Last updated: 13 March 2023
Published on: 12 January 2018
5 MINS READ
A new set of best practices for companies to follow, which will promote fair and progressive work environments for media freelancers.
By Janice Lin
It can be said that freelancers, in general, face common issues such as late payments, as well as a lack of insurance coverage and proper written contracts.
This is, however, set to change for media freelancers under new guidelines launched by the Info-communications Media Development Authority (IMDA) to promote fair and progressive work environments in the media industry.
The Tripartite Standard on Procurement of Services for Media Freelancers (TS Media Freelancers) sets out industry best practices in four areas. Companies are to provide their media freelancers a written contract that clearly details the work to be delivered, ownership of intellectual property as well as payment deadlines, which must be adhered to.
Additionally, when media freelancers are required to work on set or at a particular off-site location, companies must provide their media freelancers coverage for production equipment, commercial general liability and work-related accidents.
Should a dispute arise, mediation should be taken as the first course of action. To support this, IMDA has partnered with the Singapore Mediation Centre to provide subsidies for mediation services to eligible companies and freelancers.
“This initiative marks an important milestone in our media industry. It will strengthen the project-based work relationship between companies and media freelancers,” Ms Angeline Poh, IMDA’s Assistant Chief Executive for Industry Development, said at the launch of the Standard on 29 November 2017.
While the measures are voluntary, companies are required to adopt them from 1 April 2018 if they wish to qualify for IMDA media grants, including funding for Public Service Broadcast content.
Encouraging a healthy relationship
Industry players are confident that the measures will positively impact the media industry.
“Many production companies in Singapore tap on IMDA funding for film, TV and digital content, so even though this isn't legislation, I think there are enough pull factors to encourage companies to comply,” said Ms Jasmine Ng, co-president of the newly-formed Singapore Association of Motion Picture Professionals, which supports the standard.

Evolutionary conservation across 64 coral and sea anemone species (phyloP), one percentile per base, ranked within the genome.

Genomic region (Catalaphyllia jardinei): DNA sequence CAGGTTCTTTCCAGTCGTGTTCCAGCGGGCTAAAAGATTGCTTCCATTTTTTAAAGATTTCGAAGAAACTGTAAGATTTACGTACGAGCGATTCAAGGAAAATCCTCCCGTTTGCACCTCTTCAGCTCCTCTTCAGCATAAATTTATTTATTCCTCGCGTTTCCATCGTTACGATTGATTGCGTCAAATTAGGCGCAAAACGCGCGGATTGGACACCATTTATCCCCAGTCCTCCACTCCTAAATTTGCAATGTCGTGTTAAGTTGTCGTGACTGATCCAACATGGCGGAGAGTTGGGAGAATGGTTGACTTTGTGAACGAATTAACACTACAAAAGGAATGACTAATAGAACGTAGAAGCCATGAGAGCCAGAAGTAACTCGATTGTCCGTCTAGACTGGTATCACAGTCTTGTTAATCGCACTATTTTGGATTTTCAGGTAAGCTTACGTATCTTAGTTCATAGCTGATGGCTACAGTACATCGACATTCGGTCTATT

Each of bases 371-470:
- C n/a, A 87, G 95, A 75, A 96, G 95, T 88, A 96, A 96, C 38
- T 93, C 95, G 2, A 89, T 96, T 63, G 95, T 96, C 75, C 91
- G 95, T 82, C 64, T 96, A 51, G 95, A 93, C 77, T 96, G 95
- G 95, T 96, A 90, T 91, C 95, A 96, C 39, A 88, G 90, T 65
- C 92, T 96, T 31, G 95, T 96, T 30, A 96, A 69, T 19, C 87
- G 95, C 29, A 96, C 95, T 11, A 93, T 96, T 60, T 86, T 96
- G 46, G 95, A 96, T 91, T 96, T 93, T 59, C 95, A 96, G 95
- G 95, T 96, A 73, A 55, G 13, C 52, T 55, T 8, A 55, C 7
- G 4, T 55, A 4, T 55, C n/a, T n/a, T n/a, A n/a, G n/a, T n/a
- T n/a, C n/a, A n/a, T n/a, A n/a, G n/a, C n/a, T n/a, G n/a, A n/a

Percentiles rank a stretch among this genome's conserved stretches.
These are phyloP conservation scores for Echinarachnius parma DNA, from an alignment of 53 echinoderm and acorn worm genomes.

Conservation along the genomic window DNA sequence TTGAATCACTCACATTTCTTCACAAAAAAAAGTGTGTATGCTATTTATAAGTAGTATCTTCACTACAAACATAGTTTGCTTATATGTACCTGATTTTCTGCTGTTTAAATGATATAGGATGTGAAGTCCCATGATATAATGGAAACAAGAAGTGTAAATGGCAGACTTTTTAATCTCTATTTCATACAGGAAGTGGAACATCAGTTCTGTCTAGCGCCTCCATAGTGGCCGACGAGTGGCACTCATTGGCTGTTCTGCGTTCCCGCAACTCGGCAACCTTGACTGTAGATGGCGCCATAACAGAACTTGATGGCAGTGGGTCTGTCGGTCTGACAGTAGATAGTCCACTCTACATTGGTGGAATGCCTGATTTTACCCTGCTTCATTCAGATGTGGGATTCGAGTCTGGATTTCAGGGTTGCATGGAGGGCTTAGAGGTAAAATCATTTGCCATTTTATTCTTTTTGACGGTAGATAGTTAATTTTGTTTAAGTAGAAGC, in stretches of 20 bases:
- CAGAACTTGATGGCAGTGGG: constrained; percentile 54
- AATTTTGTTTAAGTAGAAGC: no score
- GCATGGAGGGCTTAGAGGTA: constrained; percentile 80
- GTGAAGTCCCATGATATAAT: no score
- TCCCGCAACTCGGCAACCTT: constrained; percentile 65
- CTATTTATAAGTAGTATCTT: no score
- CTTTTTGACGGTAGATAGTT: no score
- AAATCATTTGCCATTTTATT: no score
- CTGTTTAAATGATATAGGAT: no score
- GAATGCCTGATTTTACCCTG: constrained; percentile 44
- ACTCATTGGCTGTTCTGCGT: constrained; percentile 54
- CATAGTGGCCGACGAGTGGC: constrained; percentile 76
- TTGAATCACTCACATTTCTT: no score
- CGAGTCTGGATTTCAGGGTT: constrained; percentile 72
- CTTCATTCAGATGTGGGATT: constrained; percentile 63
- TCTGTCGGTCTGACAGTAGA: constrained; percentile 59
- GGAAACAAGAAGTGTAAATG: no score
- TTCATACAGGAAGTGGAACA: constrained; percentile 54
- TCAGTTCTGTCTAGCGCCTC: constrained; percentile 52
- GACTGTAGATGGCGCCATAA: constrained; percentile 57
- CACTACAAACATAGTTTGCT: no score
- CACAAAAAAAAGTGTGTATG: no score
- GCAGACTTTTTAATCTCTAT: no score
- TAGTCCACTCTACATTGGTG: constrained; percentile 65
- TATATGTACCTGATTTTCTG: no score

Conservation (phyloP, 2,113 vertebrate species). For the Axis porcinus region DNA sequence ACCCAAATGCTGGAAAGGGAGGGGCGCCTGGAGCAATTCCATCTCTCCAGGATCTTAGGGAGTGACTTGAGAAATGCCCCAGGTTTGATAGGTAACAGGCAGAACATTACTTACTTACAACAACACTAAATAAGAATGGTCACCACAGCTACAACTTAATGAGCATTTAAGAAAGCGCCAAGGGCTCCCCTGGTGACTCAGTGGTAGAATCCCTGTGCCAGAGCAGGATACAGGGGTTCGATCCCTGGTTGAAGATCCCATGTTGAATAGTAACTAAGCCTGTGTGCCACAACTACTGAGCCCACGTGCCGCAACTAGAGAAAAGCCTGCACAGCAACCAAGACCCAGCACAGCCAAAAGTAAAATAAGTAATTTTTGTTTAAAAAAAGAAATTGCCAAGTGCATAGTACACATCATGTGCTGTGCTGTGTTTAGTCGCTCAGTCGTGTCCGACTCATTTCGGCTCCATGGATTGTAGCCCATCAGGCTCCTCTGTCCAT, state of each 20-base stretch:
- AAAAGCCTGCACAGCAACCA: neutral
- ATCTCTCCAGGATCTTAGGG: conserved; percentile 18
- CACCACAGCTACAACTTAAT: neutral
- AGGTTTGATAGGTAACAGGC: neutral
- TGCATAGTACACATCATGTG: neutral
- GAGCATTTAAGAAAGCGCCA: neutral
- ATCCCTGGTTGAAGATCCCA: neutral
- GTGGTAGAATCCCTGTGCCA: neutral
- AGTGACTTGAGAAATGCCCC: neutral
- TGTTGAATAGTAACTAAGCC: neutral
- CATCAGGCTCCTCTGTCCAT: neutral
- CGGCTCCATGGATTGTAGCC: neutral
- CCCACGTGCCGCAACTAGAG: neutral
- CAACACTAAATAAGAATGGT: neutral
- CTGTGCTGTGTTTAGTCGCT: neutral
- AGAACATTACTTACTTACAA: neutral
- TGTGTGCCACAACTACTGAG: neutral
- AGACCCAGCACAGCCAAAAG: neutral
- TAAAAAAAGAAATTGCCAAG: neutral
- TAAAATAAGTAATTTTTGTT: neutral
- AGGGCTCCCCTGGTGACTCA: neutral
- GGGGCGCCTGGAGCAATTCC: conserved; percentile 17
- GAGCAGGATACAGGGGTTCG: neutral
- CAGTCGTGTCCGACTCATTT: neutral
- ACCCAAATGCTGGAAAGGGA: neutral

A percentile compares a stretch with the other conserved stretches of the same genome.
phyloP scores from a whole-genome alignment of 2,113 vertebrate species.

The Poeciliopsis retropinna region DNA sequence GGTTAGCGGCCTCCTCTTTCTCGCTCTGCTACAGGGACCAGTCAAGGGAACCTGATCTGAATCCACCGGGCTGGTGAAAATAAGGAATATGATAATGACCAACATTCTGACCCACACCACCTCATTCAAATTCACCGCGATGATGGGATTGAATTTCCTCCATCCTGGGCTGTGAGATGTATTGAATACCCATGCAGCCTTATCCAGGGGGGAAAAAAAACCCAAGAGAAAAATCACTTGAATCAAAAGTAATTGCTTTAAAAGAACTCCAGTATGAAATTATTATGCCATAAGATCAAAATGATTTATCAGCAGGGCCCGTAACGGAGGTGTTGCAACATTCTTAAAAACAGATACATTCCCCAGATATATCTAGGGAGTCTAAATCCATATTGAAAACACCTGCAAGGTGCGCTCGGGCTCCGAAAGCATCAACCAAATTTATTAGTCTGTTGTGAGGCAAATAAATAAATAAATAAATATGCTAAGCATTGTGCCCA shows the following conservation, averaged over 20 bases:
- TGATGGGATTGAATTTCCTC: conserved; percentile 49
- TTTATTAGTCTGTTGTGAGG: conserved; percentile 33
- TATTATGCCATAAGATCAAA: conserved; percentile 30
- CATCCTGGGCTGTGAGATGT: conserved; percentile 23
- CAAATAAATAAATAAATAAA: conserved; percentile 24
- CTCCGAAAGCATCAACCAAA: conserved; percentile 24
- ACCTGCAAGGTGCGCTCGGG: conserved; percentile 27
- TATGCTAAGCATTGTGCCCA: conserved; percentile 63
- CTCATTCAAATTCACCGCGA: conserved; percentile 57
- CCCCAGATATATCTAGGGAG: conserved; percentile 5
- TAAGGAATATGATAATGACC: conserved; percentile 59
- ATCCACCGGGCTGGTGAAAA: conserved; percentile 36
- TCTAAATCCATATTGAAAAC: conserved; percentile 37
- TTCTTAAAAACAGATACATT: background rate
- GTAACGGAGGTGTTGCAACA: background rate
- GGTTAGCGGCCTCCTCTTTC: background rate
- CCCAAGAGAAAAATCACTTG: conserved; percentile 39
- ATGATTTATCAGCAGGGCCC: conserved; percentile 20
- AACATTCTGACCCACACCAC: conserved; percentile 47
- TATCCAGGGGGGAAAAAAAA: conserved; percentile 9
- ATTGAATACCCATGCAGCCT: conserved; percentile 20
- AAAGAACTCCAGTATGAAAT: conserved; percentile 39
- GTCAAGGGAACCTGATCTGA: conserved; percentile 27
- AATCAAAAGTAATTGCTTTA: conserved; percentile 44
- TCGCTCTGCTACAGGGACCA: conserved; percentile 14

“No compliance could mean no government funds and that could possibly have a knock-on effect on a company’s reputation.”
Video games company Witching Hour Studios is an early adopter of the standard.
“The media landscape has changed a lot, and freelancers are a very big part of the creation of media content,” said co-founder Mr Ian Gregory Tan.
“Making sure that they are taken care of, that they feel that they are a part of the industry matters a lot. The standard will go a long way in building a healthy relationship between media freelancers and the companies that hire them.”
Ms Khim Loh, Managing Director of The Moving Visuals Co and President of the Association of Independent Producers (Singapore), or AIPRO, agreed.
“We believe it is a good thing for the industry, and it will help professionalise the work of not just production companies, but media freelancers too.”
AIPRO has agreed to adopt the standard by April 2018.
One of the ways in which the association is adhering to the guidelines is to get group personal insurance to cover all freelancers working with its 35 member companies.
It has also engaged a lawyer to draw up templates of contracts and other legal documents, to which its members will have free access.
A good starting point
The TS Media Freelancers was jointly developed by IMDA, the Ministry of Manpower, the National Trades Union Congress and the Singapore National Employers Federation, with support from the Tripartite Alliance for Fair and Progressive Employment Practices.
It was launched after more than 15 consultation sessions with local and international media companies and broadcasters, as well as freelance media practitioners, media associations and unions.
Currently, 29 companies and associations have pledged to adopt the standard.
The list includes Singapore-based broadcaster HBO Asia, Discovery Networks Asia-Pacific, local production houses Weiyu Films and Beach House Pictures, media agency CreativesAtWork, and the Association of Accredited Advertising Agents Singapore.
“This is a great starting point,” said Mr Ian Gregory Tan.
“As the landscape evolves, I do believe that the standard will evolve as well, to make sure that everyone is taken care of, so we can continue making fantastic content out of Singapore for the world.”